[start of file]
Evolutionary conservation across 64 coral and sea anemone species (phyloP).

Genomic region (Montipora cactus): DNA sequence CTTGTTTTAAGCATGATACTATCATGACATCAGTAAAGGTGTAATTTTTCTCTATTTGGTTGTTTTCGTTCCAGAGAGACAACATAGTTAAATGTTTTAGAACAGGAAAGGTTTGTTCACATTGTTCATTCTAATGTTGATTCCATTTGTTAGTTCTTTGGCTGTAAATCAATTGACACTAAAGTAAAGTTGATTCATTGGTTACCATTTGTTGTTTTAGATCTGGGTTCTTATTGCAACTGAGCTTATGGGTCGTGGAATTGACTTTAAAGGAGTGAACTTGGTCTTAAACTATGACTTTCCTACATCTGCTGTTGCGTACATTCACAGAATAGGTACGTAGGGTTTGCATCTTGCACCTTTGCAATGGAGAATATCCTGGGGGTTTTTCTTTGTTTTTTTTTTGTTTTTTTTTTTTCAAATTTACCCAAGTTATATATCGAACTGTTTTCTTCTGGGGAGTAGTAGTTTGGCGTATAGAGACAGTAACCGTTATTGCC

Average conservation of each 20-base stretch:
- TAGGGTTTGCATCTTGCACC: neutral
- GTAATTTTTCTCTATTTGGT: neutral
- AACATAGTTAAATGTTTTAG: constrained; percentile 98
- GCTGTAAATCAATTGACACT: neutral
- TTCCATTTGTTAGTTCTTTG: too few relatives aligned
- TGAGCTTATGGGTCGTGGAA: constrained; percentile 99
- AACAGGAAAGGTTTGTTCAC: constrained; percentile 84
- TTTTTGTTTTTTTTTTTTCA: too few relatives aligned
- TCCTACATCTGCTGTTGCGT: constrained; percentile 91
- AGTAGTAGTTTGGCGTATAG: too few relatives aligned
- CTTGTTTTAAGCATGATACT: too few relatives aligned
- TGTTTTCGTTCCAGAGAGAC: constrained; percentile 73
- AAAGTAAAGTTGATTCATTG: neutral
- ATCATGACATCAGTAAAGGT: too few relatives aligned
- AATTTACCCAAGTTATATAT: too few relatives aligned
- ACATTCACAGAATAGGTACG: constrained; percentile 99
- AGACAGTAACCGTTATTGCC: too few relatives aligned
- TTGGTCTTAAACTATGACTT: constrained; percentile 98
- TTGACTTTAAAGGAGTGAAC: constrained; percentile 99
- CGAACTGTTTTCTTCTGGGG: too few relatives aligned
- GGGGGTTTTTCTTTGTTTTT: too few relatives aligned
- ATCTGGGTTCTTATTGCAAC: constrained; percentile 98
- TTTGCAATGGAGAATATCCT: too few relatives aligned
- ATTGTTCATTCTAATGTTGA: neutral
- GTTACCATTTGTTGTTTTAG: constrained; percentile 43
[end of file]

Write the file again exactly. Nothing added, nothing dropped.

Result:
Evolutionary conservation across 64 coral and sea anemone species (phyloP).

Genomic region (Montipora cactus): DNA sequence CTTGTTTTAAGCATGATACTATCATGACATCAGTAAAGGTGTAATTTTTCTCTATTTGGTTGTTTTCGTTCCAGAGAGACAACATAGTTAAATGTTTTAGAACAGGAAAGGTTTGTTCACATTGTTCATTCTAATGTTGATTCCATTTGTTAGTTCTTTGGCTGTAAATCAATTGACACTAAAGTAAAGTTGATTCATTGGTTACCATTTGTTGTTTTAGATCTGGGTTCTTATTGCAACTGAGCTTATGGGTCGTGGAATTGACTTTAAAGGAGTGAACTTGGTCTTAAACTATGACTTTCCTACATCTGCTGTTGCGTACATTCACAGAATAGGTACGTAGGGTTTGCATCTTGCACCTTTGCAATGGAGAATATCCTGGGGGTTTTTCTTTGTTTTTTTTTTGTTTTTTTTTTTTCAAATTTACCCAAGTTATATATCGAACTGTTTTCTTCTGGGGAGTAGTAGTTTGGCGTATAGAGACAGTAACCGTTATTGCC

Average conservation of each 20-base stretch:
- TAGGGTTTGCATCTTGCACC: neutral
- GTAATTTTTCTCTATTTGGT: neutral
- AACATAGTTAAATGTTTTAG: constrained; percentile 98
- GCTGTAAATCAATTGACACT: neutral
- TTCCATTTGTTAGTTCTTTG: too few relatives aligned
- TGAGCTTATGGGTCGTGGAA: constrained; percentile 99
- AACAGGAAAGGTTTGTTCAC: constrained; percentile 84
- TTTTTGTTTTTTTTTTTTCA: too few relatives aligned
- TCCTACATCTGCTGTTGCGT: constrained; percentile 91
- AGTAGTAGTTTGGCGTATAG: too few relatives aligned
- CTTGTTTTAAGCATGATACT: too few relatives aligned
- TGTTTTCGTTCCAGAGAGAC: constrained; percentile 73
- AAAGTAAAGTTGATTCATTG: neutral
- ATCATGACATCAGTAAAGGT: too few relatives aligned
- AATTTACCCAAGTTATATAT: too few relatives aligned
- ACATTCACAGAATAGGTACG: constrained; percentile 99
- AGACAGTAACCGTTATTGCC: too few relatives aligned
- TTGGTCTTAAACTATGACTT: constrained; percentile 98
- TTGACTTTAAAGGAGTGAAC: constrained; percentile 99
- CGAACTGTTTTCTTCTGGGG: too few relatives aligned
- GGGGGTTTTTCTTTGTTTTT: too few relatives aligned
- ATCTGGGTTCTTATTGCAAC: constrained; percentile 98
- TTTGCAATGGAGAATATCCT: too few relatives aligned
- ATTGTTCATTCTAATGTTGA: neutral
- GTTACCATTTGTTGTTTTAG: constrained; percentile 43